If you think you are experiencing domestic abuse then please contact Leicester, Leicestershire & Rutland Helpline on
0808 80 20 028
What is domestic abuse?
The Home Office defined domestic abuse as:
Any incident or pattern of incidents of controlling, coercive or threatening behaviour, violence or abuse between those aged 16 or over who are or have been intimate partners or family members regardless of gender or sexuality.
This can encompass but is not limited to the following types of abuse:
Research shows that domestic violence is most commonly experienced by women and perpetrated by men. However, anyone can experience domestic violence regardless of race, ethnicity or religious group, class, disability or lifestyle.
Domestic Violence can also take place in lesbian, gay, bi-sexual and transgender relationships and can involve other family members including children.
This definition, which is not a legal definition, includes so called ‘honour’ based violence, female genital mutilation (FGM) and forced marriage and is clear that victims are not confined to one gender or ethnic group.
What is controlling and coercive behaviour?
Controlling behaviour is a range of acts designed to make a person subordinate and/or dependent by isolating them from sources of support, exploiting their resources and capacities for personal gain, depriving them of the means needed for independence, resistance and escape and regulating their everyday behaviour.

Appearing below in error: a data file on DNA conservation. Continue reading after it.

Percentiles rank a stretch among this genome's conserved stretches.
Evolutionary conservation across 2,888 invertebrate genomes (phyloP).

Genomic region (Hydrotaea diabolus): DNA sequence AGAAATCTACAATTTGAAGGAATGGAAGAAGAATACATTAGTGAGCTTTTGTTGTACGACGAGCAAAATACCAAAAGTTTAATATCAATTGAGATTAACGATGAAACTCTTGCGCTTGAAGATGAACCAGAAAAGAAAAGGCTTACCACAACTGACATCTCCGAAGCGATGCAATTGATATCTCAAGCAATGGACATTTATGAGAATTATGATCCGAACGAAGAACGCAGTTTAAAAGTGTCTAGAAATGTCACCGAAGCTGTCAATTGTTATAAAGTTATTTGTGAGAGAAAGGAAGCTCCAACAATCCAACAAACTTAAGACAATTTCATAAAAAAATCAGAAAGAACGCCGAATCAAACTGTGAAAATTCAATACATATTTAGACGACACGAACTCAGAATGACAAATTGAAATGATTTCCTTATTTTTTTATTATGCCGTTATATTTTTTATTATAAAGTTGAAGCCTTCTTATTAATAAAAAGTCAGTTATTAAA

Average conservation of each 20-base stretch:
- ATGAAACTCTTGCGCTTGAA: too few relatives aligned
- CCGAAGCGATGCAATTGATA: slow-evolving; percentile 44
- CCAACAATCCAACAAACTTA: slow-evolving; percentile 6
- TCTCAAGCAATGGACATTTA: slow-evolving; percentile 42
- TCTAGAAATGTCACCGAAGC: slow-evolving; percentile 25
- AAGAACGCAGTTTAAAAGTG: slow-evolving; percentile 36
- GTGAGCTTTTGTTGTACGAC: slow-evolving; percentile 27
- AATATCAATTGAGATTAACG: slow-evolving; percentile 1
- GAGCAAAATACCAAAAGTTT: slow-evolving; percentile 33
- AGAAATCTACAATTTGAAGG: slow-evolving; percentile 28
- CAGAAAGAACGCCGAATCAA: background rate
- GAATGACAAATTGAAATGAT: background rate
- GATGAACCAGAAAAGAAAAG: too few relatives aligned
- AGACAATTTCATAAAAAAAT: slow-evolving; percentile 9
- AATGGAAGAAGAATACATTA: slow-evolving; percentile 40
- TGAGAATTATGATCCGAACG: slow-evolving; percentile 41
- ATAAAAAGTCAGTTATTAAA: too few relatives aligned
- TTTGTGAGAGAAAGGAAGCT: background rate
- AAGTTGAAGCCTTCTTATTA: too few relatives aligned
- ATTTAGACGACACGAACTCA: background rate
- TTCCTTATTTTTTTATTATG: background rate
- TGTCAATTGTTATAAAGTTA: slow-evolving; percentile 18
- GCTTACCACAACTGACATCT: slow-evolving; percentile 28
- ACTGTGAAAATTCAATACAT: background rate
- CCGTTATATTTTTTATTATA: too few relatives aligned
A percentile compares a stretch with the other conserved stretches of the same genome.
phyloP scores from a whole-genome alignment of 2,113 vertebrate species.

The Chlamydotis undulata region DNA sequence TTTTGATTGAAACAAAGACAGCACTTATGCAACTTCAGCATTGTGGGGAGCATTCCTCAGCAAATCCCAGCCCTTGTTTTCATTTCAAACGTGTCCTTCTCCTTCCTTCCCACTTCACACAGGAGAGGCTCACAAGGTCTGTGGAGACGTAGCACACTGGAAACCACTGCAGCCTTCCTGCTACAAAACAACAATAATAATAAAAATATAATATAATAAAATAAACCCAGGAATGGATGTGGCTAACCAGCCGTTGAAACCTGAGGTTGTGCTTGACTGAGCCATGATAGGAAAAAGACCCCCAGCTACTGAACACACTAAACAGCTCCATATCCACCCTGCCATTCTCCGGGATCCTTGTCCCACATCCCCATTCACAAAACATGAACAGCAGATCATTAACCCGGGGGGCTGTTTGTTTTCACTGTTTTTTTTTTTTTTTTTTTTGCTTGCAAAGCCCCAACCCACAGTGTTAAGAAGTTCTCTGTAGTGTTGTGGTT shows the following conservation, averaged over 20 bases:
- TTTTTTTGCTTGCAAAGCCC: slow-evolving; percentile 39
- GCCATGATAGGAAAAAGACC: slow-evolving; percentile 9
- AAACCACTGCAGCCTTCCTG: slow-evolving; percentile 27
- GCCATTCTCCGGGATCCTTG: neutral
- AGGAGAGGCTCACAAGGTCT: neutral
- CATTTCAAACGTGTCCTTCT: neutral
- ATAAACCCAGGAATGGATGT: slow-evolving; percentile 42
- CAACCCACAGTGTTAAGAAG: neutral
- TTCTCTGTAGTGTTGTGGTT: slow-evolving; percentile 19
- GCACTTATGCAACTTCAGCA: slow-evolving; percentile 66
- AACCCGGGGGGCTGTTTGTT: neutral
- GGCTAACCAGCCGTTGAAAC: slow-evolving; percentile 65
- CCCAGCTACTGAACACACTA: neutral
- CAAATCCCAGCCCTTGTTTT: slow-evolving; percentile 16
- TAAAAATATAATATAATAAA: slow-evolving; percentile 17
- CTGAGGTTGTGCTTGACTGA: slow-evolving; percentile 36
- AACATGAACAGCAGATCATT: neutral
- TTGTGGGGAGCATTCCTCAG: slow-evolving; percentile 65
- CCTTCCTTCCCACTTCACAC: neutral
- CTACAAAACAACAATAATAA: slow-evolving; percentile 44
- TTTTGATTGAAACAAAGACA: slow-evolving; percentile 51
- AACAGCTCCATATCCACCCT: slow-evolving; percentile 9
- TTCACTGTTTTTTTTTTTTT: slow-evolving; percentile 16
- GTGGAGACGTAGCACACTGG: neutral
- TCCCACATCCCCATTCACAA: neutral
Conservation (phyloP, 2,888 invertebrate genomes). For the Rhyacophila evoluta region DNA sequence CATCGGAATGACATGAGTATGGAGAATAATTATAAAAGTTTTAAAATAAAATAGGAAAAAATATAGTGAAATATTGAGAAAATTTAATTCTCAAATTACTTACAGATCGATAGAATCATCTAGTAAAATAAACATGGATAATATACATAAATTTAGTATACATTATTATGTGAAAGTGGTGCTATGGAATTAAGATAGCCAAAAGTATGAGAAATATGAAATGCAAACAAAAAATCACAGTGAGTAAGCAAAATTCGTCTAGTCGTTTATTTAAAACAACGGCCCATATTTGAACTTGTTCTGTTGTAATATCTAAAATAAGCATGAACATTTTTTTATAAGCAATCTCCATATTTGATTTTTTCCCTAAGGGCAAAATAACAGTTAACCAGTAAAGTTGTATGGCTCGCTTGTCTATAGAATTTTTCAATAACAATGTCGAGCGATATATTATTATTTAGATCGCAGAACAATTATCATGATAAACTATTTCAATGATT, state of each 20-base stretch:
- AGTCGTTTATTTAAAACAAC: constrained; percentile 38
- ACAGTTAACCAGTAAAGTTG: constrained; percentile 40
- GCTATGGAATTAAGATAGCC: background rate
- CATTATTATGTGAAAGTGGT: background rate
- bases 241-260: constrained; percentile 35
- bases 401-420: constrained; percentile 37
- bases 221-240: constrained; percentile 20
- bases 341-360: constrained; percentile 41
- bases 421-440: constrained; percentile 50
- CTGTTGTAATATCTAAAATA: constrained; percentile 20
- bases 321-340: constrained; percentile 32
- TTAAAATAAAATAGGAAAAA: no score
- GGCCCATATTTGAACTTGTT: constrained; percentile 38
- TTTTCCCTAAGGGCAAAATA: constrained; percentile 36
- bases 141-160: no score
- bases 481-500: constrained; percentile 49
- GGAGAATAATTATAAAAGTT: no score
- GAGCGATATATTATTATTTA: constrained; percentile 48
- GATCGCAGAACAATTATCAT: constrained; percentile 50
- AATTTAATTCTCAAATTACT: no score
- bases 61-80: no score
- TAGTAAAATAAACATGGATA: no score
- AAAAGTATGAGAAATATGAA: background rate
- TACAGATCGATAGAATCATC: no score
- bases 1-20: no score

Coercive behaviour is an act or a pattern of acts of assault, threats, humiliation and intimidation or other abuse that is used to harm, punish or frighten their victim.
Further information is available at https://www.homeoffice.gov.uk/media-centre/news/domestic-violence-definition
What is Clare’s Law?
Clare’s Law was introduced in England and Wales on International Women’s Day 2014 and named after Clare Wood who was murdered by her former partner. Also known as the Domestic Violence Disclosure Scheme (DVDS), Clare’s Law allows women to ask the police if a partner has past convictions for abusive behaviour.
Domestic Violence Protection Orders were also introduced at the same time, designed to provide protection for women in the immediate aftermath of an attack. Conditions are imposed on the perpetrator that can prevent further contact.
If you would like to talk to someone if you feel you are in an abusive relationship please contact